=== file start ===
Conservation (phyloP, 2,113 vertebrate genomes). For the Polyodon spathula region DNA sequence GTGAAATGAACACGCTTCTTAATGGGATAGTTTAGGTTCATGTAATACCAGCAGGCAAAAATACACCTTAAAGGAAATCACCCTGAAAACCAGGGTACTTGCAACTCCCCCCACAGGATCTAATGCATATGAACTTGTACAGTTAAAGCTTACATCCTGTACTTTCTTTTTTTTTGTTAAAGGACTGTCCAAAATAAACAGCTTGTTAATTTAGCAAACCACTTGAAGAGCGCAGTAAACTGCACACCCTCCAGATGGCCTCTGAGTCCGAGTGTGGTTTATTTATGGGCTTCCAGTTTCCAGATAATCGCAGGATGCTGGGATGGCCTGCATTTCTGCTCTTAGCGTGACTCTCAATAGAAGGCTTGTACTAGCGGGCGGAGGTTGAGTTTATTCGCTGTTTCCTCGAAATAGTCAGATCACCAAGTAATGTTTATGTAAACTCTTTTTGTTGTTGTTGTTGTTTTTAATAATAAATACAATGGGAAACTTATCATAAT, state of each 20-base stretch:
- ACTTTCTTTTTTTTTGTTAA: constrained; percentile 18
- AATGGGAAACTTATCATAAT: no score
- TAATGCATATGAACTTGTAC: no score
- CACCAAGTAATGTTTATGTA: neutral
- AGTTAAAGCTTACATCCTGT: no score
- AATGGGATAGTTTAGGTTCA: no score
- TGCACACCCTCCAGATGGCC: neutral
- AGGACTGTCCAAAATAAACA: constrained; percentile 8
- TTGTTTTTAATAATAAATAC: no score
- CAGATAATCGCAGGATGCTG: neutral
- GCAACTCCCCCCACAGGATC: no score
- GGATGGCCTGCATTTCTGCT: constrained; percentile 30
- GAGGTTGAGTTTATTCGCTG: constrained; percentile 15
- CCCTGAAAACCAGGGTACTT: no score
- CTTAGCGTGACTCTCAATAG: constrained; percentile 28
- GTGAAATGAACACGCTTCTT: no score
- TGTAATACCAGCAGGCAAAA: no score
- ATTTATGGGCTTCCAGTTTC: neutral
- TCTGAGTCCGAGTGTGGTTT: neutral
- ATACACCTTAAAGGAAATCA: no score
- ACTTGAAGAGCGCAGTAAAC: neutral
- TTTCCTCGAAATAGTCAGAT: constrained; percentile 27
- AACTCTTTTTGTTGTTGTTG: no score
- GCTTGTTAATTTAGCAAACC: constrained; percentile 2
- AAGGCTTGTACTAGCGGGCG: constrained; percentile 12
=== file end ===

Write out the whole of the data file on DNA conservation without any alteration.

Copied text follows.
Conservation (phyloP, 2,113 vertebrate genomes). For the Polyodon spathula region DNA sequence GTGAAATGAACACGCTTCTTAATGGGATAGTTTAGGTTCATGTAATACCAGCAGGCAAAAATACACCTTAAAGGAAATCACCCTGAAAACCAGGGTACTTGCAACTCCCCCCACAGGATCTAATGCATATGAACTTGTACAGTTAAAGCTTACATCCTGTACTTTCTTTTTTTTTGTTAAAGGACTGTCCAAAATAAACAGCTTGTTAATTTAGCAAACCACTTGAAGAGCGCAGTAAACTGCACACCCTCCAGATGGCCTCTGAGTCCGAGTGTGGTTTATTTATGGGCTTCCAGTTTCCAGATAATCGCAGGATGCTGGGATGGCCTGCATTTCTGCTCTTAGCGTGACTCTCAATAGAAGGCTTGTACTAGCGGGCGGAGGTTGAGTTTATTCGCTGTTTCCTCGAAATAGTCAGATCACCAAGTAATGTTTATGTAAACTCTTTTTGTTGTTGTTGTTGTTTTTAATAATAAATACAATGGGAAACTTATCATAAT, state of each 20-base stretch:
- ACTTTCTTTTTTTTTGTTAA: constrained; percentile 18
- AATGGGAAACTTATCATAAT: no score
- TAATGCATATGAACTTGTAC: no score
- CACCAAGTAATGTTTATGTA: neutral
- AGTTAAAGCTTACATCCTGT: no score
- AATGGGATAGTTTAGGTTCA: no score
- TGCACACCCTCCAGATGGCC: neutral
- AGGACTGTCCAAAATAAACA: constrained; percentile 8
- TTGTTTTTAATAATAAATAC: no score
- CAGATAATCGCAGGATGCTG: neutral
- GCAACTCCCCCCACAGGATC: no score
- GGATGGCCTGCATTTCTGCT: constrained; percentile 30
- GAGGTTGAGTTTATTCGCTG: constrained; percentile 15
- CCCTGAAAACCAGGGTACTT: no score
- CTTAGCGTGACTCTCAATAG: constrained; percentile 28
- GTGAAATGAACACGCTTCTT: no score
- TGTAATACCAGCAGGCAAAA: no score
- ATTTATGGGCTTCCAGTTTC: neutral
- TCTGAGTCCGAGTGTGGTTT: neutral
- ATACACCTTAAAGGAAATCA: no score
- ACTTGAAGAGCGCAGTAAAC: neutral
- TTTCCTCGAAATAGTCAGAT: constrained; percentile 27
- AACTCTTTTTGTTGTTGTTG: no score
- GCTTGTTAATTTAGCAAACC: constrained; percentile 2
- AAGGCTTGTACTAGCGGGCG: constrained; percentile 12